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    My Cat Won’t Eat! How to Stimulate Your Cat’s Appetite


    The common theory is that cats are just picky about food.

    They turn their noses at their bowls for no other reason than to drive their people to an early grave or insanity — or both. If you’ve ever dealt with a cat that seemingly refuses to eat, it’s easy to feel like their only pleasure in life is to psychologically torture you and waste all of that expensive food you were sure they’d love.

    And you are certainly not alone in feeling a little crazed and helpless sometimes. As for that theory about cats just being picky, it’s somewhat true, but there’s a whole lot of nuance.

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    Topics: Cat Behavior, Cat Health, Diabetes in Cats, cat health questions, cat health issues, Pancreatitis, Obesity, Loss of appetite, Feeding Bowls, Cat food

    Tooth Root Abscess – My cat's face is swollen


    When bacteria get to the root of your cat's teeth

    Many a cat is brought to the veterinary office because of a sudden swelling under one of their eyes, possibly accompanied by a decrease in their energy level and appetite. Though it’s not always the case, these swellings are often the result of a tooth root abscess — an infection that occurs at the base of the tooth, under the gumline.

    A tooth root abscess is easily confirmed on dental x-rays. An abscess happens when bacteria gain access to the deeper structures of the tooth, where the local environment can be ideal for bacterial growth. The infection causes inflammation and starts to erode the tooth structures.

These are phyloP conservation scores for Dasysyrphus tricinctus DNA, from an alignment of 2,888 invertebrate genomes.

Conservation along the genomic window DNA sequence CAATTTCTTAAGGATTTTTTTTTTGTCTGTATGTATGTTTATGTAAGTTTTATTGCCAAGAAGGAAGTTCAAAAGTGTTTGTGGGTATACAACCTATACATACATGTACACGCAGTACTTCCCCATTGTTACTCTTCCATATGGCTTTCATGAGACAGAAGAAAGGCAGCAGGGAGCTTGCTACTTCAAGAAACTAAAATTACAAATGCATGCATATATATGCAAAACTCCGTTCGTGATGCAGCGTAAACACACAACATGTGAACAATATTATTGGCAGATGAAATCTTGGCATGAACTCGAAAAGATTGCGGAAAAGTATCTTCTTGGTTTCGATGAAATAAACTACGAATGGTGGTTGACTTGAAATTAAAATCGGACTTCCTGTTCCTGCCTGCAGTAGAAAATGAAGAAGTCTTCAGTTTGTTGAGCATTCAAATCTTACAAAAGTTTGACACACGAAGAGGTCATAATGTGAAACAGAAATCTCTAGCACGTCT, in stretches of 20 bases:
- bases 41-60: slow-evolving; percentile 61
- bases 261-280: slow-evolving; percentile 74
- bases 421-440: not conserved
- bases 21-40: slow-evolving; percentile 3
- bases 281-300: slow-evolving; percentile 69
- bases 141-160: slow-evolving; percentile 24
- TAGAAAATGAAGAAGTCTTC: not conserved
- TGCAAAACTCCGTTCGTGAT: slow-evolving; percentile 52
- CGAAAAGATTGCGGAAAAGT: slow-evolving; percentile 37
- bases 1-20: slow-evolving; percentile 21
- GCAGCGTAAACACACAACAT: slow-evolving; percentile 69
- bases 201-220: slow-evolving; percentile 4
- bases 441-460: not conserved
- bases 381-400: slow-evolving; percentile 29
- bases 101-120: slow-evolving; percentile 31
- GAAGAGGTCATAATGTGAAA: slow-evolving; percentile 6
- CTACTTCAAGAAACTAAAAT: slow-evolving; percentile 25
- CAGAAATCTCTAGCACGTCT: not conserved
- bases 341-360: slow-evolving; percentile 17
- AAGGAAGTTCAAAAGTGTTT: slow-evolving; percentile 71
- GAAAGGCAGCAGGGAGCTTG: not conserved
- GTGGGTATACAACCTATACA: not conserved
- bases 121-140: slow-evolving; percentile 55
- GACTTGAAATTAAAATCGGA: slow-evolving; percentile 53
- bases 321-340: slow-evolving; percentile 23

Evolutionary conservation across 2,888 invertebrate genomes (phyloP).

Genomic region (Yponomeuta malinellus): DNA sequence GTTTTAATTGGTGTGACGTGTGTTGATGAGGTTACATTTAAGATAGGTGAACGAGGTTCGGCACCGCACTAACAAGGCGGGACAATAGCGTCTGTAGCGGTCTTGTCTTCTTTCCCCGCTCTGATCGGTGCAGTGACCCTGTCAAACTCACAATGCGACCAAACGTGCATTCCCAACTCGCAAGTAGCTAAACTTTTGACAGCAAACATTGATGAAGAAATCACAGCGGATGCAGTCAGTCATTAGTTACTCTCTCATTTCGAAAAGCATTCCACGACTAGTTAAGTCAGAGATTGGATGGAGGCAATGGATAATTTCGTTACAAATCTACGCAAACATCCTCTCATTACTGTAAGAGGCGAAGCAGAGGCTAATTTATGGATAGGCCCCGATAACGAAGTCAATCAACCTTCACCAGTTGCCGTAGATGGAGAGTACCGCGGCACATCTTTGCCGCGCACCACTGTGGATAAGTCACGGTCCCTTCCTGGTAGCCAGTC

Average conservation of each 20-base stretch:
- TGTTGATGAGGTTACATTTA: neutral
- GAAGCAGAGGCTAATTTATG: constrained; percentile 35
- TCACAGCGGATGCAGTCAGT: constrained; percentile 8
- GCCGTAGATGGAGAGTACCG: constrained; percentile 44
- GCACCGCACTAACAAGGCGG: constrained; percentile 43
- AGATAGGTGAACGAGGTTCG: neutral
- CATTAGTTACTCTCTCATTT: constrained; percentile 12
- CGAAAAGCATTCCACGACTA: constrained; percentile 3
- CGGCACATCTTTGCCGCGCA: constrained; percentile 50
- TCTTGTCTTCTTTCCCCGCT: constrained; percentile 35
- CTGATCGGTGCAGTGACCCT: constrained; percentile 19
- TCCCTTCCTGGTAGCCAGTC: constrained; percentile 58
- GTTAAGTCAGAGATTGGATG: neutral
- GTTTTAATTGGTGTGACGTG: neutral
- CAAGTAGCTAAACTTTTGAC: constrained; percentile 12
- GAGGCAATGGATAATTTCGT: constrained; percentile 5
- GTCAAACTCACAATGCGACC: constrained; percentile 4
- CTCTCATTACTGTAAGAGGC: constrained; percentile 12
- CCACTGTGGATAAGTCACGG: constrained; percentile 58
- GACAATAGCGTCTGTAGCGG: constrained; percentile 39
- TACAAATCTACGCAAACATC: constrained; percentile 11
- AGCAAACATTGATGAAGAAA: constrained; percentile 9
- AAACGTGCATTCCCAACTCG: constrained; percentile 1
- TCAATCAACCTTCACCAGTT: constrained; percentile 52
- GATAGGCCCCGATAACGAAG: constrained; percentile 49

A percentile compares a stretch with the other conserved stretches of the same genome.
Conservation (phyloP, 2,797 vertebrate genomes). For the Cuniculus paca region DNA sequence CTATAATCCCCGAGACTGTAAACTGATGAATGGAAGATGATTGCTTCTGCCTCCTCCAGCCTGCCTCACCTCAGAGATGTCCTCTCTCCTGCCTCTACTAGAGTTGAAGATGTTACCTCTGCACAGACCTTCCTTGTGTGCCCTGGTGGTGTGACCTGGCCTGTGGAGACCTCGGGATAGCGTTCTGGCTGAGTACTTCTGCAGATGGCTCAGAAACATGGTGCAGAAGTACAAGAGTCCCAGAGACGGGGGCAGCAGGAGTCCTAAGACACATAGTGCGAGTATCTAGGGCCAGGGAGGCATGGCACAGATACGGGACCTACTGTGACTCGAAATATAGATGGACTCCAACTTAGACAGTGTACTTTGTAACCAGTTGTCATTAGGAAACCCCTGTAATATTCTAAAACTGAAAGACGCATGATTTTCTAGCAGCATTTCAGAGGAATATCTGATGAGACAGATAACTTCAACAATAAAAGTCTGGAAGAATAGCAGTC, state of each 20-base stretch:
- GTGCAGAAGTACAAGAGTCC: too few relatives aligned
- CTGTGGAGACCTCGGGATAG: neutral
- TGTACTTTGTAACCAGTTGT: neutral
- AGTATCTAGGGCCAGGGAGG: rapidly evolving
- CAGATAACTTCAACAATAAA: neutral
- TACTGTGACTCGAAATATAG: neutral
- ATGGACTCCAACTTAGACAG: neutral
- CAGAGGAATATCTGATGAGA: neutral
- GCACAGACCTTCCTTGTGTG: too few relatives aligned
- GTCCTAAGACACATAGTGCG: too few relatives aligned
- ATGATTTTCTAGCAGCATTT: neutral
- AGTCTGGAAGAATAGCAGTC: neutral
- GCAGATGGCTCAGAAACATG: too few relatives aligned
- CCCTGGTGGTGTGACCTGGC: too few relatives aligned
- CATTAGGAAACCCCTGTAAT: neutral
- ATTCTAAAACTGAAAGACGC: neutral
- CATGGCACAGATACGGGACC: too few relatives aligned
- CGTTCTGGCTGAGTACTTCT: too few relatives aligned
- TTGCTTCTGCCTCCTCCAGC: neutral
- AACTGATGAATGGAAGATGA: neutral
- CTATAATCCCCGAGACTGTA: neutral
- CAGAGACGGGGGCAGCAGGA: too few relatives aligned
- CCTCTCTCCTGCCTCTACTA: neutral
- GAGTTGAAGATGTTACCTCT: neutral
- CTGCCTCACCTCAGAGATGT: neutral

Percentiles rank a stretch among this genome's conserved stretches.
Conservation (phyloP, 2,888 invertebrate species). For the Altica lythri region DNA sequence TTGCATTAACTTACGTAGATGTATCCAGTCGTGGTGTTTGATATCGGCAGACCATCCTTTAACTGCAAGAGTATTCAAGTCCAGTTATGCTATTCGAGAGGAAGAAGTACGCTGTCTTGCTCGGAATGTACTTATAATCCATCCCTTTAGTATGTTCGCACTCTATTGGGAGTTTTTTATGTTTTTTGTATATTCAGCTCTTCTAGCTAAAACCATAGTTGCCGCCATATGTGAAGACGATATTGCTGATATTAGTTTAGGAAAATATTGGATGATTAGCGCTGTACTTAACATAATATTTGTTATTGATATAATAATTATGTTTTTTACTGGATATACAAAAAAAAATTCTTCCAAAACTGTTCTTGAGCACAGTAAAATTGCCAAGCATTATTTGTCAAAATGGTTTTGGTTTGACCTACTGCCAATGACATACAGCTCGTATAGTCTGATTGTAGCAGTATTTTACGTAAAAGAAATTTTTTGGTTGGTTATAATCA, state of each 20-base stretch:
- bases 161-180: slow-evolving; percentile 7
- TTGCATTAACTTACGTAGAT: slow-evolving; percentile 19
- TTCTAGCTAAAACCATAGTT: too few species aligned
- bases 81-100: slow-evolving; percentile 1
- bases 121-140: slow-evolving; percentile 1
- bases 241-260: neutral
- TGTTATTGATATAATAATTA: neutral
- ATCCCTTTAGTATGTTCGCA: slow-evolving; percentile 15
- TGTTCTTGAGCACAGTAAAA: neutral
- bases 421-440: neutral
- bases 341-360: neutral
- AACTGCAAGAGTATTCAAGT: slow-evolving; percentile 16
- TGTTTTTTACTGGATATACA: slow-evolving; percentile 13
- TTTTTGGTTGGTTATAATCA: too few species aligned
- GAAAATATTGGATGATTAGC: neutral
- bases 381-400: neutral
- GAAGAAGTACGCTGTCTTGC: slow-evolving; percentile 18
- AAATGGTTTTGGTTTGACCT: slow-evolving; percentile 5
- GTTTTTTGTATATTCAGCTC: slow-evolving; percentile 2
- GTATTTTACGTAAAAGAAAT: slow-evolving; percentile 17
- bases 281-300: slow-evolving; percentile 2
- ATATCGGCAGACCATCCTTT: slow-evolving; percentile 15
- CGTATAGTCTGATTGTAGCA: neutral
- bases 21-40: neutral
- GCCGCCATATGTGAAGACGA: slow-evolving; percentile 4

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    Topics: Cat Behavior, Cat Health, cat health problem, cat health questions, cat health issues, pet dental, Tooth problems, Dental for cats

    Urinary Tract Infections in Cats and Dogs — Timing Your Dosages


    How can you make sure you're getting the most bang for your buck when giving your pet an antibiotic for their urinary tract infection?

    Urinary Tract Infections (UTIs) are common in both cats and dogs, and thus most pets will find themselves on an antibiotic to treat a UTI at some point in their life.

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    Topics: Cat Health, Dog Health, medications, cat health issues, Blog, Dog Tips, Cat Tips, Urinary Tract Infection, UTI

    Hairballs In Cats - Nuisance Or More Concerning Problem?


    National Hairball Awareness Day

    Given the frequency with which many cats barf up hairballs, and the frequency with which many people  step on these unpleasant clumps of fur and stomach contents, it’s completely appropriate that there should be a National Hairball Awareness Day each year. Don’t you think?

    Sadly, this doesn’t mean that on the last Friday of April each year your cat will be kind enough to point out all the hairballs they’ve hacked up throughout your house, and do so prior to your stockinged feet finding them first. Rather, National Hairball Awareness Day is an opportunity to learn about, or refresh your memory on, what hairballs could mean and some of the steps you could take to minimize their occurrence (or even prevent them). Read More